TV Review: ‘Billions’

Billions renewed season 2
Courtesy Showtime

Billions” won’t be for everyone, but for a substantial number of viewers, this frisky Wall Street drama will be hard to resist.

If you are immune to the many charms of Paul Giamatti’s work, and the endless ways in which his “Billions” character displays intelligence and irritation through a series of perfectly deployed glares, this tale of high-powered hedge-fund players and the lawyers they battle may not be up your alley. Giamatti plays Chuck Rhoades, a well-to-do U.S. Attorney for New York who feels compelled to rein in Wall Street excesses, with Damian Lewis as Bobby Axelrod, a hotshot mega-billionaire who can’t resist throwing his might and money around in ways that make for bad P.R., and bring scrutiny from law enforcement.

That description raises the question of whether you’ll be able to work up any sympathy for the one-percenters locked in combat in this slick series. Many regular folks who’ve witnessed the frightening fallout of some of Wall Street’s high-stakes games may find that the subject matter itself is a dealbreaker. Just about every character in “Billions” has, at the very least, a trust fund and a few million in the bank — but many have substantially more. Whatever their headaches, the day-to-day lives of these hedge-fund guys, especially Bobby, make Don Draper’s lifestyle look like a monk’s.

And it is a guys’ enclave. Especially in its first few episodes, “Billions” presents one of the whitest and most male casts in recent memory, which is notable in part because TV has become markedly more diverse in the past few years. In the first six episodes, there are a couple of scenes featuring a female trader whose boldness is regarded very differently from that of her male peers, and there are grindingly obvious — and not always successful — attempts to give the women in the narrative something to do other than work for or be married to the men. But going in, a viewer has to accept that this is yet another cable drama in which women and people of color don’t get to occupy much of the prime story real estate (and the fact that the wives are not obstructionist nags is not as much of an accomplishment as the show’s creatives appear to think it is).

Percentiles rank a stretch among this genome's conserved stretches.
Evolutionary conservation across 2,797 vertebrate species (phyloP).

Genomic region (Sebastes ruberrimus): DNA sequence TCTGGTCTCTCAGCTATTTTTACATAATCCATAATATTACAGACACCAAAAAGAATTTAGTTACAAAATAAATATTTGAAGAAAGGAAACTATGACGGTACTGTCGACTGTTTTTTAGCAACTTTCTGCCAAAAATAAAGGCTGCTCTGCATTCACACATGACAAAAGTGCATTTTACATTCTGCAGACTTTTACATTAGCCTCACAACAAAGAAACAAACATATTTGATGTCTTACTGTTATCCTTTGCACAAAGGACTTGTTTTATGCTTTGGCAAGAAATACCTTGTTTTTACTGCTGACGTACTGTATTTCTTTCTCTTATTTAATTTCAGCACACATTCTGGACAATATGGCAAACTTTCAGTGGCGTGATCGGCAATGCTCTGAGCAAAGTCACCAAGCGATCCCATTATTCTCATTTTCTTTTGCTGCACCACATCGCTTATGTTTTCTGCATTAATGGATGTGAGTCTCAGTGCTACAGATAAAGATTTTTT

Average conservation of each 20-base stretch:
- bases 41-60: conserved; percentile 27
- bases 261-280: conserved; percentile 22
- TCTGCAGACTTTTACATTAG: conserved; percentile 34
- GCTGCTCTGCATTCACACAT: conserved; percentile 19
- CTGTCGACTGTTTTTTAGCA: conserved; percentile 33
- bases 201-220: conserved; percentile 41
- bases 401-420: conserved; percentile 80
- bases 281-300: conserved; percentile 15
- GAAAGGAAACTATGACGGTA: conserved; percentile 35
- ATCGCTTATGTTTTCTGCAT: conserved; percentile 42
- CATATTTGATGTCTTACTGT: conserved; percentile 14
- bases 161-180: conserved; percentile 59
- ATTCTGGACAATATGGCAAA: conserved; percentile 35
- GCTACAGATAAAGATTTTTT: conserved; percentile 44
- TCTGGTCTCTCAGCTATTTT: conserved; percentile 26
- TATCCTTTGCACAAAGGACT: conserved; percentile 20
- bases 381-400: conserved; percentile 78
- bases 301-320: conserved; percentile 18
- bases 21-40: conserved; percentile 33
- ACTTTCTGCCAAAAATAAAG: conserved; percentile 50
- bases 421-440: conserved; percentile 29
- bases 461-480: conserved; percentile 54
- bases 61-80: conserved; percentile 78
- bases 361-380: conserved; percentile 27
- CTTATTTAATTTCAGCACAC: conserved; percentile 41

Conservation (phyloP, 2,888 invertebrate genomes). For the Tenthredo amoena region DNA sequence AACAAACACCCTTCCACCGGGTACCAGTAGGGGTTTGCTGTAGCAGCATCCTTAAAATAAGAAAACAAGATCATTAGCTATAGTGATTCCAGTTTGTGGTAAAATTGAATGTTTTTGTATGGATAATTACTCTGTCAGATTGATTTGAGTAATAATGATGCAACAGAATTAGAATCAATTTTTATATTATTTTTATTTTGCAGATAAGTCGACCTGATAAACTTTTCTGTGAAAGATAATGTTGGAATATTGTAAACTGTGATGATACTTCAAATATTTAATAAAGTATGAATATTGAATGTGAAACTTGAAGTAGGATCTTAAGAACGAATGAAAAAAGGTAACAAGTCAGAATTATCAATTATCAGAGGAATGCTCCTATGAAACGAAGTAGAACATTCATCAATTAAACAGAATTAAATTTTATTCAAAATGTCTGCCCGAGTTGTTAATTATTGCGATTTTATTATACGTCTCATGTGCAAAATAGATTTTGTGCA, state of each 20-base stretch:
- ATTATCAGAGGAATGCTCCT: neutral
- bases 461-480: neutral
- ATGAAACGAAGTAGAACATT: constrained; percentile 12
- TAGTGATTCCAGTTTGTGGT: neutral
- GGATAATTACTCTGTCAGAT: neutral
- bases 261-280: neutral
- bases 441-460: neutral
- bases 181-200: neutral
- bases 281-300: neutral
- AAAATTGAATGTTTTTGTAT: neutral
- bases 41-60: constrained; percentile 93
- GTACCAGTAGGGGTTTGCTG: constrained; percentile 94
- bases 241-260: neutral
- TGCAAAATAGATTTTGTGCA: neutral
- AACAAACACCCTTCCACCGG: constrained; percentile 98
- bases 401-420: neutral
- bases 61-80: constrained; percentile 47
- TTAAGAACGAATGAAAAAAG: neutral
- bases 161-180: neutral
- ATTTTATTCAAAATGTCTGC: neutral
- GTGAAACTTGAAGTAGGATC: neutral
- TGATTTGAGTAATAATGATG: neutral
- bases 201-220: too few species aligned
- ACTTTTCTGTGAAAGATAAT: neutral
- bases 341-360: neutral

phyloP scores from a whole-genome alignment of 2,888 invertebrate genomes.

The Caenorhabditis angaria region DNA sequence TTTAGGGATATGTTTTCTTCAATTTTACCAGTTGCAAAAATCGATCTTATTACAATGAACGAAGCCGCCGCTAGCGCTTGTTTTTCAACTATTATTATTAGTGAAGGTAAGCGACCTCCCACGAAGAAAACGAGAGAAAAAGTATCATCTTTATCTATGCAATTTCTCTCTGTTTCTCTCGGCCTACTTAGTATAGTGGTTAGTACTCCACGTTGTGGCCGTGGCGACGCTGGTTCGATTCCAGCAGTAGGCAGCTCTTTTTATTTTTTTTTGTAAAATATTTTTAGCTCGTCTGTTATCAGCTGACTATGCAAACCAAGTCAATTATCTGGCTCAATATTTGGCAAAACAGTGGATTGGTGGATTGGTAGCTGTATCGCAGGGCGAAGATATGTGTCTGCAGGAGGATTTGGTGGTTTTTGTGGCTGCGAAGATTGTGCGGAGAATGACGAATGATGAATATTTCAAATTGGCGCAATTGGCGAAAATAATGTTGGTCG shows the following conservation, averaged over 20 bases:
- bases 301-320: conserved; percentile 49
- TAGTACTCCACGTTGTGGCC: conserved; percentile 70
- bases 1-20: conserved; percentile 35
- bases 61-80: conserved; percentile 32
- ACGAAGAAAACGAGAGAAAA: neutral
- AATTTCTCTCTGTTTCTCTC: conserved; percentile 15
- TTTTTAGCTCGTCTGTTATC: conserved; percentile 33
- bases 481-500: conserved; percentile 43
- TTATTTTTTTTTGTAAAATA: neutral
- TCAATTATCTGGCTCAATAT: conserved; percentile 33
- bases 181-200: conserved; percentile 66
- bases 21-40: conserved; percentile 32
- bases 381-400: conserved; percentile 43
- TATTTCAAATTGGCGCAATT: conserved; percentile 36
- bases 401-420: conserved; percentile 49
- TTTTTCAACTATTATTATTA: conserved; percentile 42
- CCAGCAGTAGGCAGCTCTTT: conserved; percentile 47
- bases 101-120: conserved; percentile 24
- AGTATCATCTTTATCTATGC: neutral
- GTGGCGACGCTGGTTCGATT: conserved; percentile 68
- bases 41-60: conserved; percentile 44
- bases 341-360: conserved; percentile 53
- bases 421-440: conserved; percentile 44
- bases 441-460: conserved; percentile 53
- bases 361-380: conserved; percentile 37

Wendy Rhoades (Maggie Siff) is both Chuck’s wife and Bobby’s shrink, which means she gets at least a modicum of screen time; it also means she needs a stiff drink or three at the end of every day. Siff is great, but so far she supplies grace notes in what is essentially a mano-a-mano struggle between Chuck and Bobby. Appendage-measuring is the predominant parlor game here, and despite capable work from Siff and Malin Akerman, who plays Bobby’s steely wife, it’s hard to see that changing any time soon.